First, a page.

Hulu Content May Change This Fall, Report Says

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Changes may come to Hulu this fall that could make it harder to find new television content on the video streaming site, but easier to find newer episodes elsewhere across the Web, according to an online report.

In September, Hulu's owners including Comcast, News Corp., and The Walt Disney Co. are expected to buy out their fourth partner, the investment firm Providence Equity Partners. If that happens, the networks will have full control over the site's content deals, which could significantly affect what shows up on Hulu, according to an internal Hulu memo obtained by Variety.

The changes reportedly being considered affect content from The Walt Disney Company, which owns ABC; and News Corp., the owner of Fox. Comcast is prohibited from directly managing its Hulu affairs as part of its 2011 acquisition of NBC. The acquisition deal also requires Comcast to not “unreasonably withhold programming from Hulu” according to the decree [pdf]

The Hulu memo presents these as a contingency plan in case Hulu CEO Jason Kilar steps down. Kilar and other executives could cash out stock for a lucrative payday if Providence sells its interest in Hulu, Variety reports.

So, while nothing's firm yet, some big changes could be coming to the popular video streaming site as early as this fall. Here's a look at what the partners are reportedly considering for Hulu.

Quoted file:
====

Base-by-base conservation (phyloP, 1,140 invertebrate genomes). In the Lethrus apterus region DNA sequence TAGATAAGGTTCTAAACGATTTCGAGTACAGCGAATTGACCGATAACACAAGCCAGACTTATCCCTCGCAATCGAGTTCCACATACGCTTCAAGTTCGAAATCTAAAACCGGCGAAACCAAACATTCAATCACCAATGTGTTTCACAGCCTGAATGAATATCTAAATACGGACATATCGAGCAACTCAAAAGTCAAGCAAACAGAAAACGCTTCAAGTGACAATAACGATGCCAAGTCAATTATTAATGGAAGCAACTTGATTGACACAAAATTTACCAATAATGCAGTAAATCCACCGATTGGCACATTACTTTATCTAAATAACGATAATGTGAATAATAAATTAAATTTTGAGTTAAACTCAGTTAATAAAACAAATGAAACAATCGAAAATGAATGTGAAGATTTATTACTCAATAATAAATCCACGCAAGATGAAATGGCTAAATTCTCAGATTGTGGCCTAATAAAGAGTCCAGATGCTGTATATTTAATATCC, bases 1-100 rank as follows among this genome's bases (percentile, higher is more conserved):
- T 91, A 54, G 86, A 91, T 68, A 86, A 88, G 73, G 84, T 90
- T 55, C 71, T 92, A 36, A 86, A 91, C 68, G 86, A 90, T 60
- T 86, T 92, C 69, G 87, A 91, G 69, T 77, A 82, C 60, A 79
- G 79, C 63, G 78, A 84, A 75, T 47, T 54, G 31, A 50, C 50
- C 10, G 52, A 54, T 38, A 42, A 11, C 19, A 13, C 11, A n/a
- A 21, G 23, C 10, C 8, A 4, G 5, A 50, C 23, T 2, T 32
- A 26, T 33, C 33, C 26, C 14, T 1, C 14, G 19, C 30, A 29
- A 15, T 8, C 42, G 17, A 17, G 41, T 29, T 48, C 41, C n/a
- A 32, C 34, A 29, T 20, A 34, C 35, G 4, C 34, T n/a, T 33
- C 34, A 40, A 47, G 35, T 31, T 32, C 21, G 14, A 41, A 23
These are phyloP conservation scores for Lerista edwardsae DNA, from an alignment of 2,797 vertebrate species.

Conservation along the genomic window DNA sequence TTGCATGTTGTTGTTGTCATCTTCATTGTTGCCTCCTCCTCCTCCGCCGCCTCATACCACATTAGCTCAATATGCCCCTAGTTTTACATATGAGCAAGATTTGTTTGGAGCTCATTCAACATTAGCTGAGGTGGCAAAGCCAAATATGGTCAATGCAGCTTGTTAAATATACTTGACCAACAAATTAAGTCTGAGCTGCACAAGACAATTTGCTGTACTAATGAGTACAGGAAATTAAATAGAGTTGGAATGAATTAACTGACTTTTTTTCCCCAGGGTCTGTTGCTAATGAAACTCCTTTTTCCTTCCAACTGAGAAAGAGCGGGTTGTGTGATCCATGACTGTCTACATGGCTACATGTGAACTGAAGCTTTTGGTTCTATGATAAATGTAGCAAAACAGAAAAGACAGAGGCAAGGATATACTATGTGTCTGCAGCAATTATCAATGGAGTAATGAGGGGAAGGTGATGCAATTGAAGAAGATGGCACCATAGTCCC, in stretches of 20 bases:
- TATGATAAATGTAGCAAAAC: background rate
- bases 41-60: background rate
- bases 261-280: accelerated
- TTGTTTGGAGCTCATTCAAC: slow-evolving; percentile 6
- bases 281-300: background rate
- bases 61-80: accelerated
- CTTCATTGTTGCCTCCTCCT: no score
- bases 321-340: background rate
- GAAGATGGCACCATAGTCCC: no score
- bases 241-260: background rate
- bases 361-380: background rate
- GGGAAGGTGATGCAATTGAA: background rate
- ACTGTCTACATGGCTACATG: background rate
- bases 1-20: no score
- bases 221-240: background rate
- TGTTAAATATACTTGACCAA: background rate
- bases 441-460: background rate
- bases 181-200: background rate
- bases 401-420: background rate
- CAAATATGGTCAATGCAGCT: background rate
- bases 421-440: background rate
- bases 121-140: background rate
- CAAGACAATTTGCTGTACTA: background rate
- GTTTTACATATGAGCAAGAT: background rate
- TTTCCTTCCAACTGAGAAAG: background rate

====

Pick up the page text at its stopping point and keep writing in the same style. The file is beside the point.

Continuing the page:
No More Exclusivity

The latest episodes from shows from ABC and FOX would no longer be required to show up on Hulu first before filtering out to other third-party sites. Instead, popular shows such as Modern Family (ABC) and Glee (Fox) could show up early on other free video streaming services that cut deals with the networks.

Fox currently allows only subscribers to CableOne, Dish Network, and Verizon to view Fox content on Hulu the day after initial broadcast. Other Hulu users typically get access to new TV episodes eight days following its first airing.

Killing content exclusivity could make it easier to find popular content the day after its initial broadcast beyond just Hulu and the networks' own sites.

Death of Parity

Right now, if a new show is available on or it's generally on Hulu, but that may not be the case if new content licensing rights are hammered out. The two networks apparently want to be able to hold back content from Hulu to "differentiate their own sites," Variety says.

That could be a real pain if you have to chase down your favorite shows across Hulu, the sites for the major networks, and other places on the Web. Perhaps Hulu will still host links to the content you want. But instead of opening up a video player on, clicking on the latest episode of Once Upon A Time or Family Guy will boot you over to each show's respective network site. Hulu does something similar for CBS content.

More Ads

News Corp.'s Fox apparently wants to boost the number of ads in a video to as many as four per commercial break. At least that will give you more time to grab something to eat before you catch up on the latest episodes of The Simpsons.

In addition to the proposed new changes, the sites also want to push the popularity of Hulu Plus, the site's premium service that allows you to access Hulu on mobile devices, set-top boxes and other non-PC devices.

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